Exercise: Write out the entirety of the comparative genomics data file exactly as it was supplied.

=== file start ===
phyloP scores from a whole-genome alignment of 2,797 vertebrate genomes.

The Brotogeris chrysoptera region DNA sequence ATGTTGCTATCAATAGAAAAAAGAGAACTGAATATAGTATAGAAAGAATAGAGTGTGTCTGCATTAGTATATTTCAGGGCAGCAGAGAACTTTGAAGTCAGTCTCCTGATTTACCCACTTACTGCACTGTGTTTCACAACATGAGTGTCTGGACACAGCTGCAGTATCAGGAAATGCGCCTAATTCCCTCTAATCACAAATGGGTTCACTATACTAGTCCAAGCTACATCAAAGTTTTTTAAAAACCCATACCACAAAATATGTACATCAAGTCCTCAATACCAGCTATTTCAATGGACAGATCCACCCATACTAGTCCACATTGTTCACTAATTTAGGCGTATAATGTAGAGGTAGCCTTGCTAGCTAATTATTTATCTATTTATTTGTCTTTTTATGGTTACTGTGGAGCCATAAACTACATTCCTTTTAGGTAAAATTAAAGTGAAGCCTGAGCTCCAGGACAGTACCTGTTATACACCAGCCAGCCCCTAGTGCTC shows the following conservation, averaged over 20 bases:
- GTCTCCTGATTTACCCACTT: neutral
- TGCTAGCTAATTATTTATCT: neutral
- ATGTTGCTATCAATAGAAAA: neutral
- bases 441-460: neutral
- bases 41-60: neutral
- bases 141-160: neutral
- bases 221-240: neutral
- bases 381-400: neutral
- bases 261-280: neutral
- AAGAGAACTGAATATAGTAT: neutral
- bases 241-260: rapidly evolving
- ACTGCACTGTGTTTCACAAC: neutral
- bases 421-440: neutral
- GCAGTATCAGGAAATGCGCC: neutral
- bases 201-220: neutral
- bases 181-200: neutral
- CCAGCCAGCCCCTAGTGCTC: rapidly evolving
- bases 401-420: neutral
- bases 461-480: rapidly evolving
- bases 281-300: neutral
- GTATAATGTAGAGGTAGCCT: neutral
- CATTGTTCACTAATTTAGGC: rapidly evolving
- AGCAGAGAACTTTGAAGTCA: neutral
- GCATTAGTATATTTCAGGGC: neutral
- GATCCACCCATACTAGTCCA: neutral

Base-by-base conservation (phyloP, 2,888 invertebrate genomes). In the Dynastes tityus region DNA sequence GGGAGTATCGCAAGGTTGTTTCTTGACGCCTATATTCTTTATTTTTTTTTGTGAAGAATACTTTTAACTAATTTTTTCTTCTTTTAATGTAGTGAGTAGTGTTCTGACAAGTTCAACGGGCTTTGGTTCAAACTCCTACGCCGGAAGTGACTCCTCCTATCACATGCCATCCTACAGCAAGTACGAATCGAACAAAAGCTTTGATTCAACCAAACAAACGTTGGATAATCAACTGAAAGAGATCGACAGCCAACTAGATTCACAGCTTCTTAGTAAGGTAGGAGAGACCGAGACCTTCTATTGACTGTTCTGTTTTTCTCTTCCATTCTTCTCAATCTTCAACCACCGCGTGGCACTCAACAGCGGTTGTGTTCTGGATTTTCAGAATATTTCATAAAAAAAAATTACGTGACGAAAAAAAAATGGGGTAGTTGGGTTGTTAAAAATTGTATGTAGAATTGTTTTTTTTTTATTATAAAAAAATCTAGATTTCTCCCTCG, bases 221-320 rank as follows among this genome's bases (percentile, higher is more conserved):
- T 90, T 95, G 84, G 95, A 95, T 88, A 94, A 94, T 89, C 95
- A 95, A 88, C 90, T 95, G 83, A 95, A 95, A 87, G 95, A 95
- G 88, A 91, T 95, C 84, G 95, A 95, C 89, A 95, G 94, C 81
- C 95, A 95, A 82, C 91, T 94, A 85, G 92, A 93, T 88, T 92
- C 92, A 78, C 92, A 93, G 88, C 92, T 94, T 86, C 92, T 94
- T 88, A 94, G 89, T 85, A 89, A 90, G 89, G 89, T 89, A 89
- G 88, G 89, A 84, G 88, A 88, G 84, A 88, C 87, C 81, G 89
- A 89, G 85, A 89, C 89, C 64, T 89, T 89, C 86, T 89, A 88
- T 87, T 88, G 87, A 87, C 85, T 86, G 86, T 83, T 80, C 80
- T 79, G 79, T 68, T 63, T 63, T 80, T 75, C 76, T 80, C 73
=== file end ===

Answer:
phyloP scores from a whole-genome alignment of 2,797 vertebrate genomes.

The Brotogeris chrysoptera region DNA sequence ATGTTGCTATCAATAGAAAAAAGAGAACTGAATATAGTATAGAAAGAATAGAGTGTGTCTGCATTAGTATATTTCAGGGCAGCAGAGAACTTTGAAGTCAGTCTCCTGATTTACCCACTTACTGCACTGTGTTTCACAACATGAGTGTCTGGACACAGCTGCAGTATCAGGAAATGCGCCTAATTCCCTCTAATCACAAATGGGTTCACTATACTAGTCCAAGCTACATCAAAGTTTTTTAAAAACCCATACCACAAAATATGTACATCAAGTCCTCAATACCAGCTATTTCAATGGACAGATCCACCCATACTAGTCCACATTGTTCACTAATTTAGGCGTATAATGTAGAGGTAGCCTTGCTAGCTAATTATTTATCTATTTATTTGTCTTTTTATGGTTACTGTGGAGCCATAAACTACATTCCTTTTAGGTAAAATTAAAGTGAAGCCTGAGCTCCAGGACAGTACCTGTTATACACCAGCCAGCCCCTAGTGCTC shows the following conservation, averaged over 20 bases:
- GTCTCCTGATTTACCCACTT: neutral
- TGCTAGCTAATTATTTATCT: neutral
- ATGTTGCTATCAATAGAAAA: neutral
- bases 441-460: neutral
- bases 41-60: neutral
- bases 141-160: neutral
- bases 221-240: neutral
- bases 381-400: neutral
- bases 261-280: neutral
- AAGAGAACTGAATATAGTAT: neutral
- bases 241-260: rapidly evolving
- ACTGCACTGTGTTTCACAAC: neutral
- bases 421-440: neutral
- GCAGTATCAGGAAATGCGCC: neutral
- bases 201-220: neutral
- bases 181-200: neutral
- CCAGCCAGCCCCTAGTGCTC: rapidly evolving
- bases 401-420: neutral
- bases 461-480: rapidly evolving
- bases 281-300: neutral
- GTATAATGTAGAGGTAGCCT: neutral
- CATTGTTCACTAATTTAGGC: rapidly evolving
- AGCAGAGAACTTTGAAGTCA: neutral
- GCATTAGTATATTTCAGGGC: neutral
- GATCCACCCATACTAGTCCA: neutral

Base-by-base conservation (phyloP, 2,888 invertebrate genomes). In the Dynastes tityus region DNA sequence GGGAGTATCGCAAGGTTGTTTCTTGACGCCTATATTCTTTATTTTTTTTTGTGAAGAATACTTTTAACTAATTTTTTCTTCTTTTAATGTAGTGAGTAGTGTTCTGACAAGTTCAACGGGCTTTGGTTCAAACTCCTACGCCGGAAGTGACTCCTCCTATCACATGCCATCCTACAGCAAGTACGAATCGAACAAAAGCTTTGATTCAACCAAACAAACGTTGGATAATCAACTGAAAGAGATCGACAGCCAACTAGATTCACAGCTTCTTAGTAAGGTAGGAGAGACCGAGACCTTCTATTGACTGTTCTGTTTTTCTCTTCCATTCTTCTCAATCTTCAACCACCGCGTGGCACTCAACAGCGGTTGTGTTCTGGATTTTCAGAATATTTCATAAAAAAAAATTACGTGACGAAAAAAAAATGGGGTAGTTGGGTTGTTAAAAATTGTATGTAGAATTGTTTTTTTTTTATTATAAAAAAATCTAGATTTCTCCCTCG, bases 221-320 rank as follows among this genome's bases (percentile, higher is more conserved):
- T 90, T 95, G 84, G 95, A 95, T 88, A 94, A 94, T 89, C 95
- A 95, A 88, C 90, T 95, G 83, A 95, A 95, A 87, G 95, A 95
- G 88, A 91, T 95, C 84, G 95, A 95, C 89, A 95, G 94, C 81
- C 95, A 95, A 82, C 91, T 94, A 85, G 92, A 93, T 88, T 92
- C 92, A 78, C 92, A 93, G 88, C 92, T 94, T 86, C 92, T 94
- T 88, A 94, G 89, T 85, A 89, A 90, G 89, G 89, T 89, A 89
- G 88, G 89, A 84, G 88, A 88, G 84, A 88, C 87, C 81, G 89
- A 89, G 85, A 89, C 89, C 64, T 89, T 89, C 86, T 89, A 88
- T 87, T 88, G 87, A 87, C 85, T 86, G 86, T 83, T 80, C 80
- T 79, G 79, T 68, T 63, T 63, T 80, T 75, C 76, T 80, C 73